Joe: It was more something we’d never really tried to do before, which was play characters. Normally we write quite instinctively – I don’t say to Tom and Gus ‘you need to sound more like Bob Geldof, or I dunno, more like this or that when you try to play your instruments’ – we all just do what we do and we respond to whatever anyone is playing at the time. That’s what’s good about us. We don’t try and wear our influences on our sleeve, except with this track in which were trying to play a game. It was a lot of fun and had nothing to do with the label demanding an easier track to market.


Good, that we have this exclusive story. Let’s talk about the live set up. It’s changed quite a lot even with Gwil in the band, but now, with his absence I wonder how your show has developed to compensate for a person being gone from ALT-J?
We don’t actually know yet [at the time of interviewing] – we’re actually auditioning a few people to come on the road with us. However, having not been into rehearsals yet, it’s hard to say. Tom might be doing some stuff with triggers.
Tom: The album is hundreds of layers of samples and instruments that we didn’t play – things that we cannot play with only two hands. So, unless we use backing tracks for everything we’ve got to trigger it somehow. I’m going to put a lot of MIDI on my kit, but make sure it can be played. I did think about using Launchpads and stuff [a midi controller for setting off loops] but it would be too hard to incorporate that with a whole kit. It would take me a while to learn. We’re going to try and keep everything as live as possible.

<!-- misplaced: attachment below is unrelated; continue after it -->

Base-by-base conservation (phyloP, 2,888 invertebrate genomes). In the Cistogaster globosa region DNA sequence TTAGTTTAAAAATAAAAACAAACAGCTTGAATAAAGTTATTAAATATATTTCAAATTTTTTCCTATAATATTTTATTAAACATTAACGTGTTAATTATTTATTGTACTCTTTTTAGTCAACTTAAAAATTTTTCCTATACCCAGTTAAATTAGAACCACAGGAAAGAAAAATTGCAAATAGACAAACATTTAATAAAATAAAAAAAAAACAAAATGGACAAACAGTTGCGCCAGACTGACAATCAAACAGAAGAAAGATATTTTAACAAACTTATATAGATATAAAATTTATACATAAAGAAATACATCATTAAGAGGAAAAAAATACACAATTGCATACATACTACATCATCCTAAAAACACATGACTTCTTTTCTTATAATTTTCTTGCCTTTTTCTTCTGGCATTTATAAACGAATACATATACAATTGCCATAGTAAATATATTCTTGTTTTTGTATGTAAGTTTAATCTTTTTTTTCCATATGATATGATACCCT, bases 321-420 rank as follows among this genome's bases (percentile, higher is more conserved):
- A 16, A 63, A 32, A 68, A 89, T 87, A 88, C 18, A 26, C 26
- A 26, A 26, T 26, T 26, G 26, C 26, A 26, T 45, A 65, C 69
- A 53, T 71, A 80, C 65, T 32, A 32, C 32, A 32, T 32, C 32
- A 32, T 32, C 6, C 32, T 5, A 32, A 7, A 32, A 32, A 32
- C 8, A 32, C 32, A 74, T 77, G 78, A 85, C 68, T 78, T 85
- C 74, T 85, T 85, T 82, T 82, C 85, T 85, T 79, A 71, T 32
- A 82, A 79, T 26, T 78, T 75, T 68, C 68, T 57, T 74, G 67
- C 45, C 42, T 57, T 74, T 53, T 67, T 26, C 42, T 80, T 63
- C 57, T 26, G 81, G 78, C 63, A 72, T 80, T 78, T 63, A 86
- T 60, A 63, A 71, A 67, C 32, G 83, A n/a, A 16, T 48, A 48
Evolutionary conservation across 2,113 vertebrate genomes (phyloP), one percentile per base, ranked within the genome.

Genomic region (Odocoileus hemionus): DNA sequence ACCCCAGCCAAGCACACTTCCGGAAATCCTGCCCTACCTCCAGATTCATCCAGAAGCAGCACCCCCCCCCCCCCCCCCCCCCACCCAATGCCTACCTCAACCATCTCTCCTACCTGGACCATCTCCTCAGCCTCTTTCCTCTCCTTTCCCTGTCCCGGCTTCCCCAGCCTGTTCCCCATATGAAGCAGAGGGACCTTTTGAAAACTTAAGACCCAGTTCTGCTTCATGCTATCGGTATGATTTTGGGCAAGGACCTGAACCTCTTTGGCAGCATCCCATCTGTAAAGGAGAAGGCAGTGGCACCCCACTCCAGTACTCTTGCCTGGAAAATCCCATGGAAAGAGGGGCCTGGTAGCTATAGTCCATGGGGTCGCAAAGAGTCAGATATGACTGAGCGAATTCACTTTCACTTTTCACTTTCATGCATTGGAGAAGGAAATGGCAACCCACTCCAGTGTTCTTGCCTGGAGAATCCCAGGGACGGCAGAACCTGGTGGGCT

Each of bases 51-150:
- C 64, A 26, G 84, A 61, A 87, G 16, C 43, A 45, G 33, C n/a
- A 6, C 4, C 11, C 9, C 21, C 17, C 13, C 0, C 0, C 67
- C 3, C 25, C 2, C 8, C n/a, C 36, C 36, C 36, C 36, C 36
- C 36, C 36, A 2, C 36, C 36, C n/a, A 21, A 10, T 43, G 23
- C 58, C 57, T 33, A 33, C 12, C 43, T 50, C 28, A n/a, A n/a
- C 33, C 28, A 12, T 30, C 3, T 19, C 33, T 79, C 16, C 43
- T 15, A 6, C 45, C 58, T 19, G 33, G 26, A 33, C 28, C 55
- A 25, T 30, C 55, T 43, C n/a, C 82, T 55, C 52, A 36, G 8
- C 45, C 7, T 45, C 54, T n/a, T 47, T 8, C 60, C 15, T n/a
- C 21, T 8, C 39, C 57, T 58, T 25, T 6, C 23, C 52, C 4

Are you running to click/metronome live?
Yes we will. We did for the first album too.
Gus: We love click.
Tom: Once you start using it, you can’t stop. You don’t notice it after a while – it makes you so much more reassured and comfortable.

Alt-J 2014 Is this a shift in the new album in regards to a live sound? If you don’t mind me saying, the first album was much more of a producer’s album while the live sound was much more of an indie band sound than maybe the album demonstrated. Do you feel that the new live arrangement is going to acknowledge those production influences more openly?
On stage? Compared, yes more.
Gus: I haven’t really thought about it from that angle to be honest. I’m just excited about playing live. There were some people that liked us more as a live band, and there were some people that felt we sounded exactly like we did on the album, so it’s hard to say. It probably does come down to opinion. You’re probably right in some ways, but lots of people would say ‘this sounds just like it did on the record’.